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Trudiann Branker

Trudiann Branker talks Master Blender release, 1703 and Allen Smith

30 October, 2019

Mount Gay Rum’s first female master blender Trudiann Branker says she wanted to showcase traditional Barbadian rum production with her new Pot Still release.

Branker was in London for the launch of Mount Gay’s The Master Blender Collection: Pot Still at RumFest UK in October and joined Drinks International to discuss the thinking behind the release.

“It’s my first release under Mount Gay. It’s not a blend but a full pot still rum from 2009, a bit like a vintage. I wanted to highlight the true way of making Barbadian pot still rum and give it a real identity within the wider rum industry, which is very important to me.”

Branker took over as master blender on 1 April this year from Allen Smith, who previously held the role for more than 25 years.

“I came in as the quality control manager and the more time I spent with Allen the more I got interested in blending and the influence of barrel finishing,” added Branker.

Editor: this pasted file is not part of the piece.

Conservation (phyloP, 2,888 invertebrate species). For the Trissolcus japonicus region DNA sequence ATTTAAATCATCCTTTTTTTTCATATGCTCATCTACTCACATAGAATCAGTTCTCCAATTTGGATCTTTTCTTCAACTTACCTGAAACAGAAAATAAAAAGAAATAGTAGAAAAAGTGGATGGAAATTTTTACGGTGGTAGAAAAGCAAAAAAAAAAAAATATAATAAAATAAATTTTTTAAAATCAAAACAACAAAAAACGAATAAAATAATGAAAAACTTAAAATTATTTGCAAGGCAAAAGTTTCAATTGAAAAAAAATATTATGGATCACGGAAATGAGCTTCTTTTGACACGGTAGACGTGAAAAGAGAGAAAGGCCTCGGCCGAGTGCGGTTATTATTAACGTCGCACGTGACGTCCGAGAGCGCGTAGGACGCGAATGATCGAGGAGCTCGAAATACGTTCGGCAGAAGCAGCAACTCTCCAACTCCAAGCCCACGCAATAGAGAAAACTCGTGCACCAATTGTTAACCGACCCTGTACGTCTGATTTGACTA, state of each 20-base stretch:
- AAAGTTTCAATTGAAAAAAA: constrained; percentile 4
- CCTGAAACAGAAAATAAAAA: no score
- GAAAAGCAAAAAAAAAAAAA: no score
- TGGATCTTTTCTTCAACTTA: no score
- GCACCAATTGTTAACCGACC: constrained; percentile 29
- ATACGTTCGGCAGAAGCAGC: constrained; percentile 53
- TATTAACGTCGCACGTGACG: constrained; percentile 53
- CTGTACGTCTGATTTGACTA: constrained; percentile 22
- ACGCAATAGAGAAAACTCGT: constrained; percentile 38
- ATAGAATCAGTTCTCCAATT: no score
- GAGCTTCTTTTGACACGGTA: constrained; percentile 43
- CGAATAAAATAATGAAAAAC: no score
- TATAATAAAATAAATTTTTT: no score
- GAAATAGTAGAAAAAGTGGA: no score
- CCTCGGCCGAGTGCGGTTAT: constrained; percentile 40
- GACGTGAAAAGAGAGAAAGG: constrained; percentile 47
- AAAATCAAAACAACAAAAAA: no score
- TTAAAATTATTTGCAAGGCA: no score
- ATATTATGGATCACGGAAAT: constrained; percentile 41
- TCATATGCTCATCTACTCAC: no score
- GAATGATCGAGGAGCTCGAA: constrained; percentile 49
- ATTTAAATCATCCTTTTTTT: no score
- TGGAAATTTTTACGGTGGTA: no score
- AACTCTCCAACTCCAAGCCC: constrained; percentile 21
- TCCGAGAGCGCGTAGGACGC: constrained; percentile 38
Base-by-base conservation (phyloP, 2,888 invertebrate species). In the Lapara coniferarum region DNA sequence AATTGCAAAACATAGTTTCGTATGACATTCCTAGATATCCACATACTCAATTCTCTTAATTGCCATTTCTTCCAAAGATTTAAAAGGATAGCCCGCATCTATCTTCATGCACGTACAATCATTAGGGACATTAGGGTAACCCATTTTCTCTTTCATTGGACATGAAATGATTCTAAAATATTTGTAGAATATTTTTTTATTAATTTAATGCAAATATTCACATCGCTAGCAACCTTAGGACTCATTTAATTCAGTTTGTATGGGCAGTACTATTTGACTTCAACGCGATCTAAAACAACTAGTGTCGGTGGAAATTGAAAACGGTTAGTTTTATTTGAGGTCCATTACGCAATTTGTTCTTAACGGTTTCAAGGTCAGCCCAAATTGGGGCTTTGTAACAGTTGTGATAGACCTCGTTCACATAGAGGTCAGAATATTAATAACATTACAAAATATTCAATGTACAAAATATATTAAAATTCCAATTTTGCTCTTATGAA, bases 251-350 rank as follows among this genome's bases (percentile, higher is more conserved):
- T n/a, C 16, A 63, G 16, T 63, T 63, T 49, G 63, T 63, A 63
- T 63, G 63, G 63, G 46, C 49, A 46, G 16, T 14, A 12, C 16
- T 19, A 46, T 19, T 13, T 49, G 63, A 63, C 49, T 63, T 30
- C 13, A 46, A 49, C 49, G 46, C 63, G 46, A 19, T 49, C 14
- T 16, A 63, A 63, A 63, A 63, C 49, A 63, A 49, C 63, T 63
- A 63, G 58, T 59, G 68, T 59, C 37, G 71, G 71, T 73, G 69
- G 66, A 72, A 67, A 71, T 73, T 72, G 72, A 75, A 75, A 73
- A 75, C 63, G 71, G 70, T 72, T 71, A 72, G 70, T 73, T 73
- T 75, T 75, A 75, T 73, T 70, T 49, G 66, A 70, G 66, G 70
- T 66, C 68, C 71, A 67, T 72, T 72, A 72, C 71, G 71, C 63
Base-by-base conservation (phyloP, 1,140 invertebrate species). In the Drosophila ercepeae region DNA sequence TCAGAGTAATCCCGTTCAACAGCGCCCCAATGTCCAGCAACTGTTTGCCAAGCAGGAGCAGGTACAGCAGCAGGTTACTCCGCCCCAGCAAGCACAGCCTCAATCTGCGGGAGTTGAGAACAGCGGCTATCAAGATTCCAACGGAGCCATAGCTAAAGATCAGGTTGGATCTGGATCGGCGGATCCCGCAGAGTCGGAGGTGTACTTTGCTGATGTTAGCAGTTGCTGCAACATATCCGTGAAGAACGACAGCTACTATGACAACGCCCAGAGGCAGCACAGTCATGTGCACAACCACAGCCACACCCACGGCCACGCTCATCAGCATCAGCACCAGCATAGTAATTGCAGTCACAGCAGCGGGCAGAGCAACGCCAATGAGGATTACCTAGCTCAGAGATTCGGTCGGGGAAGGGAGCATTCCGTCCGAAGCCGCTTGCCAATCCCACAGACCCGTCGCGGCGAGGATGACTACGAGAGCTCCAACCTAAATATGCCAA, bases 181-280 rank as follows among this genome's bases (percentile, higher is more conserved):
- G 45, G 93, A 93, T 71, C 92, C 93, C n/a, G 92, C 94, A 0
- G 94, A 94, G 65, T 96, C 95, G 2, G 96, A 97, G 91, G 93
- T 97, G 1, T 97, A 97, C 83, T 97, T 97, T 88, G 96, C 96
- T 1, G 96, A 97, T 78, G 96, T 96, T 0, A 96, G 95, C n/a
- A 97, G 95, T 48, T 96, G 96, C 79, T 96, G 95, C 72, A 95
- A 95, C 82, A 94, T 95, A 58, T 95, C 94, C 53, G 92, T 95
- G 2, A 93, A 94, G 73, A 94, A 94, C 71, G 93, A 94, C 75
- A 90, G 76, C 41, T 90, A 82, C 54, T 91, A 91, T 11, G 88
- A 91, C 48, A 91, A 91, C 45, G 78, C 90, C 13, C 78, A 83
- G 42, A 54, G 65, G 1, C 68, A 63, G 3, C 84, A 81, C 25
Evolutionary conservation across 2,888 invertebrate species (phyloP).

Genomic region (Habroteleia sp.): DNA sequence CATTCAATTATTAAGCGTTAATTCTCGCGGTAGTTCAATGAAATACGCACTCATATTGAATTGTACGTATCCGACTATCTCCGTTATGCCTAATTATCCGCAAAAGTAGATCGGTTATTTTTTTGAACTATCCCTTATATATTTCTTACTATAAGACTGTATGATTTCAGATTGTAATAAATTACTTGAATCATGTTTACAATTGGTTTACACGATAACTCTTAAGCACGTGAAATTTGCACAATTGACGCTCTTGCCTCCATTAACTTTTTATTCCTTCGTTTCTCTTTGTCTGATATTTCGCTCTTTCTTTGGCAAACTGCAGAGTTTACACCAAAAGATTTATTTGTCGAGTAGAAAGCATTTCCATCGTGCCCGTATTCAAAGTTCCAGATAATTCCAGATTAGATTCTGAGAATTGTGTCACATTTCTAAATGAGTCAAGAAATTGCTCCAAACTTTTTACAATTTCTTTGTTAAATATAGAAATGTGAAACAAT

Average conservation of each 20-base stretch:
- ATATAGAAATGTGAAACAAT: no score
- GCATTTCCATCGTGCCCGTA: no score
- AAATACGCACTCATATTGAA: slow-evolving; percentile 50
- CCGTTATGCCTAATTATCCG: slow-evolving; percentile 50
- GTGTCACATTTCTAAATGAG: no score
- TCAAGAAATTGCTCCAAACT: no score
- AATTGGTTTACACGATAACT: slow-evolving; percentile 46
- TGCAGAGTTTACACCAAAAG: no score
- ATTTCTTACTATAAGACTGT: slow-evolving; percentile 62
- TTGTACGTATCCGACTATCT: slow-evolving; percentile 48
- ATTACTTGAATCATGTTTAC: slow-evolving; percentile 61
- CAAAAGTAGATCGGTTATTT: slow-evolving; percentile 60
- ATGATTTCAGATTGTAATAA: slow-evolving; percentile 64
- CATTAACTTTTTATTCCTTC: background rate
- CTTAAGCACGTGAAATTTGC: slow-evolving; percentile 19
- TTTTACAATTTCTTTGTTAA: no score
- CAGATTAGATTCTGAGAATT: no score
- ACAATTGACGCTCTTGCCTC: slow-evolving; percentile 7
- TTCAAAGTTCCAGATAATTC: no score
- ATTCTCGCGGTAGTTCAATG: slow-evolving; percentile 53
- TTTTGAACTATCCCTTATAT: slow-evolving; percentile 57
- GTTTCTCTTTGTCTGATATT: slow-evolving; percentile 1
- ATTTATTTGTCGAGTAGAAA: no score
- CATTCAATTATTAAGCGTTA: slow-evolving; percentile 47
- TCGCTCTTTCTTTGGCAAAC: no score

"One of the things he taught me was the balance between science and taste. The science is obviously important but ultimately people are going to judge the rum on its aroma and taste, so balance between the two is important.

“Launching the latest member of The Master Blender Collection has been an opportunity for me to celebrate rum-making. I makes me proud to be associated with such a historic brand and I’m excited to start building on my own style going forward.”

Although The Master Blender Collection: Pot Still was the focus for Branker in London, she also put her own mark on the latest Mount Gay 1703 release.

Branker added: “So 1703 is the only rum which allows me to put my own twist on it because it’s a yearly release. For me what’s important is showcasing the more mature rums in the blend and let them shine.

“I had a very open relationship working with Allen. Instead of him telling me how things were done, he would ask me to do it and then discuss how it went, which has allowed me to retain my own personality in production. The journey I had with Allen was more about recognising the DNA of Mount Gay rum rather than his style of rum making. 

“The pressure for me going forward is that Mount Gay has been around for more than 300 years and although it’s a proud moment for me taking over, there’s a lot of legacy and heritage which I need to uphold.”





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